Makaya McCraven with London Contemporary Orchestra
Barbican Centre, Main Hall In These Times
November 11, 2023
Jazz, said Whitney Balliett in 1958, is the sound of surprise. The New Yorker
critic, who passed in 2007 but remains one of jazz literature's most felicitous writers, was describing jazz in a broad generic sense. Yet the aphorism applies equally well to the London concert premiere of Makaya McCraven
's In These Times
(International Anthem, 2022). McCraven's presentation of his album scrambled expectations and produced what may prove to be the slam-dunk London jazz gig of 2023.
Recorded over seven years, as funds permitted, and with more post-production interventions than Teo Macero
could have waved a stick at, In These Times
was perhaps the most strikingly beautiful jazz album to be released in 2022. Well, OK, let us just say it was on a par with Oded Tzur
(ECM), with which it shares certain defining characteristics: lush sound, sublime lyricism, elegance, rhythmic sophistication, inner sinew.
Most, perhaps all, Barbican audience members would likely have been expecting a faithful recreation of the album. But McCraven extended the sonic palette. The performance was oftentimes volcanic, a ramped-up, colour-saturated IMAX epic which several times reached a level of intensity which is heard on the album only on the concluding section of one track, "This Place That Place," midway through the disc. The album's flute and harp had gone and its string quartet was replaced by the London Contemporary Orchestra's eighteen-piece (count 'em) string ensemble. The core banda quintet completed by vibraphonist Joel Ross
, guitarist Matt Gold
, electric bassist Junius Paul
and trumpeter Marquis Hill
, all heard on the albumwere given expanded roles. Each was outstanding: Hill soulful and sonorous, Gold raw and off kilter, Ross mercurial and emphatic, like Cecil Taylor
with sticks, McCraven colossal, a Buddy Rich
for our age (in the best way).
To make time for extended solos and beefed-up string arrangements, only seven of the recorded suite's eleven parts were performed, and their running order was radically different from that on the album. First up, for instance, was track eight, "Seventh String," while track one, "In These Times," became the closer; on the album, "In These Times" is a warm-up track, but at the Barbican it built to an eruptive and cathartic conclusion. Robert Ames' conduction of the LCO was unfailingly on song and the players themselves never missed a beat.
And the beats were complex...
Given the direction of much of McCraven's recent work, not least regarding the last words of Gil Scott-Heron
, the title In These Times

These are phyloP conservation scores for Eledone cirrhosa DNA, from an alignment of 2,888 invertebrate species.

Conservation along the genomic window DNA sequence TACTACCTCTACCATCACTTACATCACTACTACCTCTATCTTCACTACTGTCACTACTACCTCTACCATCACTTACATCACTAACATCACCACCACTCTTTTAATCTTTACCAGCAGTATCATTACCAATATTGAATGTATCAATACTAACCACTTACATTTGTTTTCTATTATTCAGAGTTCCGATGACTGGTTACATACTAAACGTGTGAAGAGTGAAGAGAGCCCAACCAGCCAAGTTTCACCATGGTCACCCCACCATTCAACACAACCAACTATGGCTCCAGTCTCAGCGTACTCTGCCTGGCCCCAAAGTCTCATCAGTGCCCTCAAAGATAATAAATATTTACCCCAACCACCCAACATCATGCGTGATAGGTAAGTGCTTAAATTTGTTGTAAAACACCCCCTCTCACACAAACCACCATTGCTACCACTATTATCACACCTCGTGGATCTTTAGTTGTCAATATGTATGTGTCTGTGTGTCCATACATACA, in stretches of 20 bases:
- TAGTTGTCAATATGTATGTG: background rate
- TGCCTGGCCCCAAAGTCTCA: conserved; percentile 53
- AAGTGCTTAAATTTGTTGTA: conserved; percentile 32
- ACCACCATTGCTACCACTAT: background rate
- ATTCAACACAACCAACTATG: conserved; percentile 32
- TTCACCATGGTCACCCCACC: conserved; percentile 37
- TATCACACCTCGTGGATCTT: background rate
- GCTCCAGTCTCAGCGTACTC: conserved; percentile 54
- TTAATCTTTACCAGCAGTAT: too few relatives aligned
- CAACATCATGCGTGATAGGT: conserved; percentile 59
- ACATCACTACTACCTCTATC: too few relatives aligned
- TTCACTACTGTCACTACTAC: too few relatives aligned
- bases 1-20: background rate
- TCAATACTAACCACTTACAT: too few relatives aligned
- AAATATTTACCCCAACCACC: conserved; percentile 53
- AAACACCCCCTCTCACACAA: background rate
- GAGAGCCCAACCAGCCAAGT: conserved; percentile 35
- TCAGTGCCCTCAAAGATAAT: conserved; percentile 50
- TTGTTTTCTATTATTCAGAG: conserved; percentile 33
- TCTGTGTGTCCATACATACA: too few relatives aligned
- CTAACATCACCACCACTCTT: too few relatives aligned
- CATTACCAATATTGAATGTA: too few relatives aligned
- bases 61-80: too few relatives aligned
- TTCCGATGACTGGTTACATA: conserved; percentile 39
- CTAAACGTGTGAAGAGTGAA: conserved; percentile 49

might suggest a programme of politically inclined material. But the album is in fact more Dave Brubeck
's Time Out
(Columbia, 1959) than Bob Dylan
's The Times They Are A-Changin'
(Columbia, 1964), even if the title track's inclusion of a soundbite from the Studs Terkel Radio Archive (not used in-concert) is presumably intended to lend a socio-political context. Lest there be any doubt as to what the suite is about, McCraven has told AAJ: "This is a record of my compositions that feature odd time signatures and different types of rhythms. At the crux of my concept since I started writing and playing drums is that I like to play complex rhythms. In these times
it's in the title." For whatever reason, two of the album tracks with the most Einsteinian time signatures, "The Fours" and "High Fives," were not included in the concert's revamped suite.
Unlike the esteemed Brubeck's work, however, a political dimension runs through all McCraven's output, even if it is an attitude more often felt by the listener than a message made explicit by McCraven himself. At International Anthem, with whom he began recording in 2015 and who describe him as "the pillar of our label family," he is part of a milieu which has included Irreversible Entanglements
(now with Impulse!) and the late Jaimie Branch
(a Best Of her recorded legacy can be read here
). In a 2020 interview with AAJ, McCraven said: "As a person of mixed race, nationality and ethnicity, I want my identity and contributions to paint a world not bound by genre, race or national boundaries but unified through a love of music, culture and community. I'd like to think my identity is shaped by my politics, not my politics by my identity." Yes to that.
(McCraven's interview can be found here
Seventh String; Dream Another; The Knew Untitled; The Calling; Lullaby; This Place That Place; In These Times.
Makaya McCraven: drums, percussion; Marquis Hill: trumpet, percussion; Matt Gold: guitar, percussion; Joel Ross: vibraphone, percussion; Junius Paul: bass guitar, percussion; London Contemporary Orchestra conducted by Robert Ames.